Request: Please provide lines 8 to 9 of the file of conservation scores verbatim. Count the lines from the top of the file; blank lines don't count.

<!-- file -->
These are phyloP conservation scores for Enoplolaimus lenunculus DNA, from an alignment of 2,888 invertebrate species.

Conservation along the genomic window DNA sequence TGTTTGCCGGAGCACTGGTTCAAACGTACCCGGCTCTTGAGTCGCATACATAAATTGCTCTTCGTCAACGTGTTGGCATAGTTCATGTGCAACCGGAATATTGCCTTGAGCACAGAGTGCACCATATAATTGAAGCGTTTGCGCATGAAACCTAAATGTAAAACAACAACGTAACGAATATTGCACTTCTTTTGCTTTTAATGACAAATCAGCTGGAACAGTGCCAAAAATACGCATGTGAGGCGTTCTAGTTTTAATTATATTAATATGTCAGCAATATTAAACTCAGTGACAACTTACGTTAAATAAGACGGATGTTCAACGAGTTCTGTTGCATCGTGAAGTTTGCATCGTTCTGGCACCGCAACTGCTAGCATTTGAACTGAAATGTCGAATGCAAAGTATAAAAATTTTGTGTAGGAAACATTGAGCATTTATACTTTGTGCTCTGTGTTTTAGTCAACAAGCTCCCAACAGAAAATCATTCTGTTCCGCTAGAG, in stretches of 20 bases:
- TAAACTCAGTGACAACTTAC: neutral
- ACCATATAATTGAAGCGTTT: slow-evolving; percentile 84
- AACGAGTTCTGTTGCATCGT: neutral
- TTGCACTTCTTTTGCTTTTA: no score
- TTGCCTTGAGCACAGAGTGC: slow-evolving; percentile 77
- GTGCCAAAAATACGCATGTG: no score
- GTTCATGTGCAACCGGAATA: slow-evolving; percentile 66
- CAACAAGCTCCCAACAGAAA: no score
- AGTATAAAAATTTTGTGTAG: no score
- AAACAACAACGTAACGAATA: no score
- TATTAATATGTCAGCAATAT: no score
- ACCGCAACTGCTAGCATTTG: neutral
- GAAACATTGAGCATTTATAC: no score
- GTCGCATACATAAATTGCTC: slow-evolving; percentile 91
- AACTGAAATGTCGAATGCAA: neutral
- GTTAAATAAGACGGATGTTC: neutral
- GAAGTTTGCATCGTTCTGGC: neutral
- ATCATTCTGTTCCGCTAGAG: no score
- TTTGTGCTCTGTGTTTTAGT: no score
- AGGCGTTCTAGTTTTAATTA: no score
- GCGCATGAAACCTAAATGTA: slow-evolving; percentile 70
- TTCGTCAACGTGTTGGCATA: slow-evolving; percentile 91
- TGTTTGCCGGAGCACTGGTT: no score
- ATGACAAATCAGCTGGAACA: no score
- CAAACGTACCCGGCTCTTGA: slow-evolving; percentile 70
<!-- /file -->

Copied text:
- GTGCCAAAAATACGCATGTG: no score
- GTTCATGTGCAACCGGAATA: slow-evolving; percentile 66